March against police after 95yo killed
A small group of protesters have called on NSW Police Commissioner Karen Webb to stand down as they marched on the force’s headquarters over the death of Clare Nowland on Saturday.
The great-grandmother died in Cooma hospital on Wednesday, a week after she was Tasered by police during an incident at a nursing home.
Senior Constable Kristian White, 33, has been charged with recklessly causing grievous bodily harm, assault occasioning actual bodily harm and common assault and will face Cooma Local Court in July.
His lawyer, Warwick Anderson, has said that the senior officer is distressed and concerned for the welfare of all involved.
On Saturday, around a dozen protesters marched from Parramatta Train Station.
Two NSW Police officers accompanied the group on the approximately 12-minute march to Police headquarters.
The group waved placards and signs calling for NSW Police Commissioner Karen Webb to resign.
Another sign said: “Disarm the NSW Police Today”.
The protesters also called for the NSW Police Force to release the body worn camera footage of the incident.
Officers were called to Yallambee Lodge aged care home in Cooma about 4.15am last Wednesday after Ms Nowland, who has dementia, was found by staff holding a steak knife.
Police allege she was still armed with the knife when they arrived at the aged care facility.
After officers failed to get her to drop the knife, an experienced officer discharged a Taser, allegedly causing Ms Nowland to fall and hit her head.
She was taken to Cooma Hospital “in and out of consciousness” and her family were by her side while she received end-of-life care.
Ms Nowland was approaching the officers at a “slow pace” while assisted by a walking frame when the taser was fired according to NSW Police Assistant Commissioner Peter Cotter
Mr White remains suspended with pay as investigations continue.
The Police Commissioner said the charges came after a “proper investigation that is not prejudiced”.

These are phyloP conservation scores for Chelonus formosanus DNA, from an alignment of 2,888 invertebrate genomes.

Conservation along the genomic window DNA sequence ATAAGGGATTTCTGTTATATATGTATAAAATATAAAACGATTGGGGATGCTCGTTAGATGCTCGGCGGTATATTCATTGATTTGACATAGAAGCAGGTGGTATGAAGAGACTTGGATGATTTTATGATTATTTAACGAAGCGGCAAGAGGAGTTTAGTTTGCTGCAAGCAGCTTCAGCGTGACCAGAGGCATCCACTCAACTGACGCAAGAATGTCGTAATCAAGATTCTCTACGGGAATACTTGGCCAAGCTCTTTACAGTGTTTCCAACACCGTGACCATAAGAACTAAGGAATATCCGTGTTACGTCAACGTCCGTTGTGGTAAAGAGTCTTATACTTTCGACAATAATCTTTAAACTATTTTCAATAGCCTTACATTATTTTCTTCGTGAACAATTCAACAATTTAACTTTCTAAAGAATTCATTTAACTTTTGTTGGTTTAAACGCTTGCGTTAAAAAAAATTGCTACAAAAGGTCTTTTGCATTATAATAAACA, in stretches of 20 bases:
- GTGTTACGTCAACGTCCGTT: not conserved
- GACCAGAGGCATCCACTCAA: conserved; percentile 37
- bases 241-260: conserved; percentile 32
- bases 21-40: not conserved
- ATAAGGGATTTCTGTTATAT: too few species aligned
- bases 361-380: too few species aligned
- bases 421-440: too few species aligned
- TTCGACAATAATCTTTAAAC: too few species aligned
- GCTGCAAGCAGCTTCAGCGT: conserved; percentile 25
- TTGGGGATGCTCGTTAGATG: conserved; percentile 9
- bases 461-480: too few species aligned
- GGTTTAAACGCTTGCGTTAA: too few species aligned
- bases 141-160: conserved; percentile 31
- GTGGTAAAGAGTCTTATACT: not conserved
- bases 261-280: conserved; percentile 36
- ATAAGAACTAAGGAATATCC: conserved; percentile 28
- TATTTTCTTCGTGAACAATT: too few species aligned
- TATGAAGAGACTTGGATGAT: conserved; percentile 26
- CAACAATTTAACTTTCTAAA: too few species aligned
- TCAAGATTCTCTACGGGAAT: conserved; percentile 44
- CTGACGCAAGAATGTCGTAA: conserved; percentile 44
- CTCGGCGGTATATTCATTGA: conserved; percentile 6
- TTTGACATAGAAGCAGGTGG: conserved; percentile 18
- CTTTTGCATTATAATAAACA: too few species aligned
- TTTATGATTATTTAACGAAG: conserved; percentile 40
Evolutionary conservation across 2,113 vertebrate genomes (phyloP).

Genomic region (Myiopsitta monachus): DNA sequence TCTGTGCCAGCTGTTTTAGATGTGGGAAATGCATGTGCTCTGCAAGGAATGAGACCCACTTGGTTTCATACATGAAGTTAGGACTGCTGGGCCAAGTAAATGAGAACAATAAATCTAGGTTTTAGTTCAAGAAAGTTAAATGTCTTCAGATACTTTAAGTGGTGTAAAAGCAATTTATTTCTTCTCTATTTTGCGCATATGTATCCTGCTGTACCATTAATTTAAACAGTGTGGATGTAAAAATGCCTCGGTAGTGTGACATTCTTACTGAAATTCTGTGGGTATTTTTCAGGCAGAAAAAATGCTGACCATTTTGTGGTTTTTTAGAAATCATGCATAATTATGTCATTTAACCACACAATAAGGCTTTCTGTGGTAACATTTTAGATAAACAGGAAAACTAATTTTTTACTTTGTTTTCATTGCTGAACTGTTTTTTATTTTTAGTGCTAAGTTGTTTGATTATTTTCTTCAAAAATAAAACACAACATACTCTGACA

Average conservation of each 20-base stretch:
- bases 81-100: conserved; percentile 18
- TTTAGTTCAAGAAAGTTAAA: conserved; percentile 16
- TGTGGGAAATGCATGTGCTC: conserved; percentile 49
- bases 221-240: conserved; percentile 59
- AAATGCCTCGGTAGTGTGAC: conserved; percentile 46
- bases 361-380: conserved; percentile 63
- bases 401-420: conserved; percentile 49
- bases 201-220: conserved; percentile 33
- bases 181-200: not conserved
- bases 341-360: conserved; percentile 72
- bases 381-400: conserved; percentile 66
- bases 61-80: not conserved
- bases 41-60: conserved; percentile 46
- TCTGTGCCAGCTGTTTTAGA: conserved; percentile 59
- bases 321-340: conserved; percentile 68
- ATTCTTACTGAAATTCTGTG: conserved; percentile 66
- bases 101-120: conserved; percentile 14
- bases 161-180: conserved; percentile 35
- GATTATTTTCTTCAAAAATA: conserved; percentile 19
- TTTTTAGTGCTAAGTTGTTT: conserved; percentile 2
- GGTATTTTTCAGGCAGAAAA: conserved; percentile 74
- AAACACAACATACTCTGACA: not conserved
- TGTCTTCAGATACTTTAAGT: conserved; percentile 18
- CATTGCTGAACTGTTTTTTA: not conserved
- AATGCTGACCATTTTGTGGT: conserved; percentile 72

“I’m confident that we have come to a position now, seven days later, that this matter is before the court without interference,” Ms Webb said.
She said bodycam footage of the incident alone did not lead to the charging of the officer, but rather “all the evidence”, including witness statements and expert testimony.
Ms Webb said during the week that she had not watched the body-camera footage of the incident but had “heard what’s in the footage”.
“I am concerned about what that will reveal and that will be brought out in court, like any other matter,” she said.
The homicide squad were brought into assist the inquiry which was labelled as a “critical incident” due to the nature of Ms Nowland’s injuries.
NSW Police have come under heavy scrutiny in the wake of the incident, with Ms Webb saying that it’s not yet known why the confrontation was handled in that way by officers.
“We don’t know why the aged care facility called police in the first place,” she said on the Today Show.
“Police officers are trained in a number of tactical options to use the least amount of force.
“Until we actually understand why, we won’t really know.”
Ms Webb added the incident had been an ordeal for NSW Police.
“Of course this has been traumatic for everyone in the police force and this is one matter while the rest of the police force continues to do their job 24/7 to protect and look after the citizens in NSW.”